An Islamic scholar, reformer, and educator, Shibli dedicated his life to developing Muslim education in India in order to address the challenges of colonial modernity. In addition to MAO College, he worked at Nadwatul Ulama seminary in Lucknow and Osmania University in the princely state of Hyderabad before establishing the Darul Musannefin academy in his native Azamgarh at the end of his life.
One of Shibli’s major works was Shiʿr al-ʿAjam (Poetry of the Persians), a monumental Urdu-language study of Persian poetry, published in five volumes between 1908 and 1918. It had an expansive scope –covering many centuries of poetry across its 1500 pages – and, more importantly, an innovative methodology. Shibli synthesised the best of the Islamic tradition and of European historiography, making his Poetry of the Persians uniquely well-suited to the aims of Afghan and Iranian reformers who wanted to tread a similar path.
Afghans in particular paid close attention to these educational developments in India. In the initial decades of the 20th century, many prominent Afghans were conversant in Urdu, including kings like Habibullah Khan and Muhammad Nadir Shah and political figures like the poet and foreign minister Mahmud Tarzi. Afghan intellectuals and politicians increasingly learned Urdu by living in India or through economic and educational exchanges with the country.
The reform-oriented Habibullah Khan, Emir of Afghanistan from 1901-1919, inaugurated Habibiyya College in Kabul: the country’s first modern educational institution. It was modeled after India’s MAO College, which he visited in 1907. Habibiyya followed the same curriculum as MAO College and offered Urdu as a second language.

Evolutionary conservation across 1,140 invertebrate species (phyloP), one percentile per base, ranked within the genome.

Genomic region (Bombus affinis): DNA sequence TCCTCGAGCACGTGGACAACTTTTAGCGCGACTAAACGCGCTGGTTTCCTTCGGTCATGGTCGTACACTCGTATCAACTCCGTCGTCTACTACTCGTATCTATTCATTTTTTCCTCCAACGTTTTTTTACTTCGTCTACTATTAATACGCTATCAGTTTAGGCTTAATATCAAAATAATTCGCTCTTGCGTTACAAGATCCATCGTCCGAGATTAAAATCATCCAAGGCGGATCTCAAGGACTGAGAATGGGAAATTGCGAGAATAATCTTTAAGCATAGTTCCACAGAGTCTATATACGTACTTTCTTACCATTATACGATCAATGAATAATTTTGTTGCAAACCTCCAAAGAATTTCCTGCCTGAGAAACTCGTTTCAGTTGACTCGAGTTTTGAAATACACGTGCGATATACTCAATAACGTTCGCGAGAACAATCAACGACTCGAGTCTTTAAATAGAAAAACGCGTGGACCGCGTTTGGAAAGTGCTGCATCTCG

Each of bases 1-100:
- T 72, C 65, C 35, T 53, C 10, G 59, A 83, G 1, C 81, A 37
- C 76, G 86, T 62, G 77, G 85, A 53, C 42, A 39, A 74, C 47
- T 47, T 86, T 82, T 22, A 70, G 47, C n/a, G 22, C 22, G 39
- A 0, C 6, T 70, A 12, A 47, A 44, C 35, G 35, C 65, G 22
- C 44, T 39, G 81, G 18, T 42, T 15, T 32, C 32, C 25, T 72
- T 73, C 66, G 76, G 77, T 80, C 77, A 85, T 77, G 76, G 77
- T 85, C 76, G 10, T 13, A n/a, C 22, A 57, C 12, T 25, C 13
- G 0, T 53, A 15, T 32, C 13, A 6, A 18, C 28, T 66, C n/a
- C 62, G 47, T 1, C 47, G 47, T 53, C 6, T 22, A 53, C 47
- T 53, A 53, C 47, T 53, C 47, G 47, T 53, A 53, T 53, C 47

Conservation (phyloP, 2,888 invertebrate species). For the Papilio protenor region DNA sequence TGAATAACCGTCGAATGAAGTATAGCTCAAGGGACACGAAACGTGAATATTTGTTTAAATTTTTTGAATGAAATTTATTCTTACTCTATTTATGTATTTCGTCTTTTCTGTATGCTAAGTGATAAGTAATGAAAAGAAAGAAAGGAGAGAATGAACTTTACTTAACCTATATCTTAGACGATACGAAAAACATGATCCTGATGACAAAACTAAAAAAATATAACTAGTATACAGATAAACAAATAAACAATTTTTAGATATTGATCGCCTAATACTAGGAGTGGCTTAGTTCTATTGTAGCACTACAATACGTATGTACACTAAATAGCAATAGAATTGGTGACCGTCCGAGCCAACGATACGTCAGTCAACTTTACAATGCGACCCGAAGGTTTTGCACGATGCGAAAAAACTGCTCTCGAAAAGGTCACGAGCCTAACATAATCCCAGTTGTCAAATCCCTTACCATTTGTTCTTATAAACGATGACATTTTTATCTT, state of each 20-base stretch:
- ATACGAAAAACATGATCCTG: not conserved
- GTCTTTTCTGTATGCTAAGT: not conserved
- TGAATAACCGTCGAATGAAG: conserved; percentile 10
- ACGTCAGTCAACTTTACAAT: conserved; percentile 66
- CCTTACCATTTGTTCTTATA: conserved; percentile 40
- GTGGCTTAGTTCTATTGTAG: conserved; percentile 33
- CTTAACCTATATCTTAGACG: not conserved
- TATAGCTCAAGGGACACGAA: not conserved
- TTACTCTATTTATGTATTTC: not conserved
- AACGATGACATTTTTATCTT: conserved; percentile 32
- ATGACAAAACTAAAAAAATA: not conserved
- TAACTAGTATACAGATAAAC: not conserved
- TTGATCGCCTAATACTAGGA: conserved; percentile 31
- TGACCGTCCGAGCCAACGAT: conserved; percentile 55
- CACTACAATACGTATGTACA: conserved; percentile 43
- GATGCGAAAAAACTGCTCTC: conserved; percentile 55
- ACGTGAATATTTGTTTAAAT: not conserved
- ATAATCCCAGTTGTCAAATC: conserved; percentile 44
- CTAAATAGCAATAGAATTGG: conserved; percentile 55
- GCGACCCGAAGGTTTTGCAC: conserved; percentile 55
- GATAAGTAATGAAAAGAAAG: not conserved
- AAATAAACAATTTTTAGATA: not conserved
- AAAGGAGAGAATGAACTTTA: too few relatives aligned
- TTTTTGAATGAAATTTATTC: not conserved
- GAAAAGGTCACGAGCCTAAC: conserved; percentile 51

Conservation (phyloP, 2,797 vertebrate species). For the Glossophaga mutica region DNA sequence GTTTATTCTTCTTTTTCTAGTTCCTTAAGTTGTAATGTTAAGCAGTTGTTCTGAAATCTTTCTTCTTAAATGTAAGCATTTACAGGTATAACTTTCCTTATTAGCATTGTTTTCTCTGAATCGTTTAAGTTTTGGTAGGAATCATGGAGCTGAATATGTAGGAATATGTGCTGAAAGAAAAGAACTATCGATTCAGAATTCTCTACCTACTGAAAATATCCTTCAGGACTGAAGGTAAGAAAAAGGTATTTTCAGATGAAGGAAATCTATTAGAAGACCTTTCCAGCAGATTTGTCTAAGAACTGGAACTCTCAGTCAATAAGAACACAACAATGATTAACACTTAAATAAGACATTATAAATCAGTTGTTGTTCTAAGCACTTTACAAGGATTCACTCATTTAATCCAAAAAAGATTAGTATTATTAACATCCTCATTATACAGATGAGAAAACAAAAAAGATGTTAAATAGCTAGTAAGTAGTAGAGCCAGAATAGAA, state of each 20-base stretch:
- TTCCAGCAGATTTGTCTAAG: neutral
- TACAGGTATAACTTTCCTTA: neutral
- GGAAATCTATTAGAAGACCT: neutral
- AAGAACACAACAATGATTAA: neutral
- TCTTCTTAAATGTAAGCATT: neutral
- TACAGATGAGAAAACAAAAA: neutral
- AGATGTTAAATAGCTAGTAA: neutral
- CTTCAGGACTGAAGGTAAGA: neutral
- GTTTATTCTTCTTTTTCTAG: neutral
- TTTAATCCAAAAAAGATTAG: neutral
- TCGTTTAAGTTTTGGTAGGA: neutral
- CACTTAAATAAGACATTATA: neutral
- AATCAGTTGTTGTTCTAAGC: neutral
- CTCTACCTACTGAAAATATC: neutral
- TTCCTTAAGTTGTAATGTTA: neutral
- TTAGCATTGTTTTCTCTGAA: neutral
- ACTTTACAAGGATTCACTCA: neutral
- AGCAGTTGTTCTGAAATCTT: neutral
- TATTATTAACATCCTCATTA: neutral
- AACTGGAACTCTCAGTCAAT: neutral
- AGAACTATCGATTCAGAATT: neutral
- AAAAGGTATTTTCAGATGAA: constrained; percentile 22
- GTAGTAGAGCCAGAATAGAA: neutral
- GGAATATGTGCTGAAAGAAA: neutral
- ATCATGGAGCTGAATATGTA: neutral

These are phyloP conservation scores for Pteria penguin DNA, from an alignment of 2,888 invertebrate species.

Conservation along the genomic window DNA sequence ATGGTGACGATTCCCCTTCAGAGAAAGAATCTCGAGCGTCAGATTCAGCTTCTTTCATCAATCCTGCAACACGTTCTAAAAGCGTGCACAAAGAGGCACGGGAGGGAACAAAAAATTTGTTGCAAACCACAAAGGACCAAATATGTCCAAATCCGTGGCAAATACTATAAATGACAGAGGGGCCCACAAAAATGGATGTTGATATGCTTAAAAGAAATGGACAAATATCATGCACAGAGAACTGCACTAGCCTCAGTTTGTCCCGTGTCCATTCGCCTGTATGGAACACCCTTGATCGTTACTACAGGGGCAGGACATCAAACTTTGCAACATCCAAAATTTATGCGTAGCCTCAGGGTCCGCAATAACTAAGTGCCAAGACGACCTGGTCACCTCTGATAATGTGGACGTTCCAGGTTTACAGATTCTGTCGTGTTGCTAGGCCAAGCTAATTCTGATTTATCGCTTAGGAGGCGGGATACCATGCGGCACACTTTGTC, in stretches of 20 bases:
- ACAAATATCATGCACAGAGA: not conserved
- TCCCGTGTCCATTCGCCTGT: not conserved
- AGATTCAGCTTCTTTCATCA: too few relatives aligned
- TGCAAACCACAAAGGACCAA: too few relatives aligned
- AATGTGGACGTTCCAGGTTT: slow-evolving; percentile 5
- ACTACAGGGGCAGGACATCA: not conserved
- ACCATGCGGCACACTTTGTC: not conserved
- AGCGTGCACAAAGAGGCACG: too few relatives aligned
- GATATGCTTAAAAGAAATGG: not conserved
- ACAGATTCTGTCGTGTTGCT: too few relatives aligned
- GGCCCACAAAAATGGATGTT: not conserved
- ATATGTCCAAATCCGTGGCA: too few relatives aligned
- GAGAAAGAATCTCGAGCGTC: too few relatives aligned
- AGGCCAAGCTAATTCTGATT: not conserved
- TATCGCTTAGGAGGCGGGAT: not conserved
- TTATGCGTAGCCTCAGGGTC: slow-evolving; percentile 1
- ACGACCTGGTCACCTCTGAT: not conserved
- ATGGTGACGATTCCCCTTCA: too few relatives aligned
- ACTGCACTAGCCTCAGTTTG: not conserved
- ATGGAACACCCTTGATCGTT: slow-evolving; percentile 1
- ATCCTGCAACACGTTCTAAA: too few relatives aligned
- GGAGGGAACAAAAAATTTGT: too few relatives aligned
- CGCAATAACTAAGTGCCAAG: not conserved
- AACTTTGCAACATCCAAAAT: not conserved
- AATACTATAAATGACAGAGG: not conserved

At one point half the Habibiyya faculty were from India, including the principal of the school, Abdul Ghani Khan of Lahore. The Afghan poet-laureate Qari Abdullah Khan, who tutored the Emir Habibullah Khan and the crown prince Inayatullah Khan Siraj, knew Urdu well and also taught at Habibiyya.
In 1921, the Afghan ministry of education was established, with Persian literacy at the heart of the curriculum. Qari Abdullah was closely familiar with Shibli’s Poetry of the Persians, having relied on it as one of the sources for the second-grade Persian literature textbook he compiled for the ministry.
The ministry also commissioned a full translation of Shibli’s Poetry of the Persians, which was carried out by a series of Afghan translators including Mansur Ansari and Burhanuddin Khan Kushkaki (clerics trained in Islamic law), Faiz Muhammad Khan (Afghanistan’s foreign minister), Sarvar Guya Itimadi (adviser to the ministry of education), and other notables.
Their translation was published in several volumes in Kabul and Lahore between 1925 and 1927. This translation featured surprisingly fluid boundaries between Persian and Urdu, even using Urdu retroflex letters – which are not ordinarily found in Persian – to represent English loanwords like kariktar (character).